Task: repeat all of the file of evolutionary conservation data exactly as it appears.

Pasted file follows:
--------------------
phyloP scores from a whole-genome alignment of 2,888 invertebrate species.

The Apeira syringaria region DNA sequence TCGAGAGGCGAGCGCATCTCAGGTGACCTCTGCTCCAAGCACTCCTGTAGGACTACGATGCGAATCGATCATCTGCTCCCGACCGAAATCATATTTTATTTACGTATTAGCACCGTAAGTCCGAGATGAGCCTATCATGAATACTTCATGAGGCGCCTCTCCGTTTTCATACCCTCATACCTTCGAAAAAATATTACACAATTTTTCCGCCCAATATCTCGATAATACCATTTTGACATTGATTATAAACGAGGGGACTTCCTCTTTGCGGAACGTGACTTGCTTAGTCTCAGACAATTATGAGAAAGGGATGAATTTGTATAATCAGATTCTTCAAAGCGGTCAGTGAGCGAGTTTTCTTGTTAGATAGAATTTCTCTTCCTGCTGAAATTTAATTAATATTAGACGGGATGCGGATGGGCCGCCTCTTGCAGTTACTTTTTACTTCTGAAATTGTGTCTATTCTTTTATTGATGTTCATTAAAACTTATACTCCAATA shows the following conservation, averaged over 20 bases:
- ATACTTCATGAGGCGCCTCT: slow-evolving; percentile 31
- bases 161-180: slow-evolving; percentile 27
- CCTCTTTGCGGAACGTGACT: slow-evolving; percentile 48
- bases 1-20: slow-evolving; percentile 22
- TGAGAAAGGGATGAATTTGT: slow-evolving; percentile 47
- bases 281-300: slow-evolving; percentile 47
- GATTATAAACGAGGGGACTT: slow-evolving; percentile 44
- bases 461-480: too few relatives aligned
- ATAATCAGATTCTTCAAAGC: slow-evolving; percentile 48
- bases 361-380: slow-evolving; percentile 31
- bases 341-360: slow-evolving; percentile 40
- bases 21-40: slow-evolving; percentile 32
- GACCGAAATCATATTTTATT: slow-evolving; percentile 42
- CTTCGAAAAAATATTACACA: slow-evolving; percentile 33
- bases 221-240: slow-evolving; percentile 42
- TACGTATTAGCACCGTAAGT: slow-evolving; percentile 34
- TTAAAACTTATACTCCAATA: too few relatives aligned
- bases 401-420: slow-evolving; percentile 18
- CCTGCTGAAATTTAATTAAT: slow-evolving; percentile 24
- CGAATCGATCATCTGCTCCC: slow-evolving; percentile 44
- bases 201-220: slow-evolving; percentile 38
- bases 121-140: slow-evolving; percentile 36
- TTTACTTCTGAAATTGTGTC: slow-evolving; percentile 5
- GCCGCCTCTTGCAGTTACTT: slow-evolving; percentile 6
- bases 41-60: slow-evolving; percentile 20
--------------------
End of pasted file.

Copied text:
phyloP scores from a whole-genome alignment of 2,888 invertebrate species.

The Apeira syringaria region DNA sequence TCGAGAGGCGAGCGCATCTCAGGTGACCTCTGCTCCAAGCACTCCTGTAGGACTACGATGCGAATCGATCATCTGCTCCCGACCGAAATCATATTTTATTTACGTATTAGCACCGTAAGTCCGAGATGAGCCTATCATGAATACTTCATGAGGCGCCTCTCCGTTTTCATACCCTCATACCTTCGAAAAAATATTACACAATTTTTCCGCCCAATATCTCGATAATACCATTTTGACATTGATTATAAACGAGGGGACTTCCTCTTTGCGGAACGTGACTTGCTTAGTCTCAGACAATTATGAGAAAGGGATGAATTTGTATAATCAGATTCTTCAAAGCGGTCAGTGAGCGAGTTTTCTTGTTAGATAGAATTTCTCTTCCTGCTGAAATTTAATTAATATTAGACGGGATGCGGATGGGCCGCCTCTTGCAGTTACTTTTTACTTCTGAAATTGTGTCTATTCTTTTATTGATGTTCATTAAAACTTATACTCCAATA shows the following conservation, averaged over 20 bases:
- ATACTTCATGAGGCGCCTCT: slow-evolving; percentile 31
- bases 161-180: slow-evolving; percentile 27
- CCTCTTTGCGGAACGTGACT: slow-evolving; percentile 48
- bases 1-20: slow-evolving; percentile 22
- TGAGAAAGGGATGAATTTGT: slow-evolving; percentile 47
- bases 281-300: slow-evolving; percentile 47
- GATTATAAACGAGGGGACTT: slow-evolving; percentile 44
- bases 461-480: too few relatives aligned
- ATAATCAGATTCTTCAAAGC: slow-evolving; percentile 48
- bases 361-380: slow-evolving; percentile 31
- bases 341-360: slow-evolving; percentile 40
- bases 21-40: slow-evolving; percentile 32
- GACCGAAATCATATTTTATT: slow-evolving; percentile 42
- CTTCGAAAAAATATTACACA: slow-evolving; percentile 33
- bases 221-240: slow-evolving; percentile 42
- TACGTATTAGCACCGTAAGT: slow-evolving; percentile 34
- TTAAAACTTATACTCCAATA: too few relatives aligned
- bases 401-420: slow-evolving; percentile 18
- CCTGCTGAAATTTAATTAAT: slow-evolving; percentile 24
- CGAATCGATCATCTGCTCCC: slow-evolving; percentile 44
- bases 201-220: slow-evolving; percentile 38
- bases 121-140: slow-evolving; percentile 36
- TTTACTTCTGAAATTGTGTC: slow-evolving; percentile 5
- GCCGCCTCTTGCAGTTACTT: slow-evolving; percentile 6
- bases 41-60: slow-evolving; percentile 20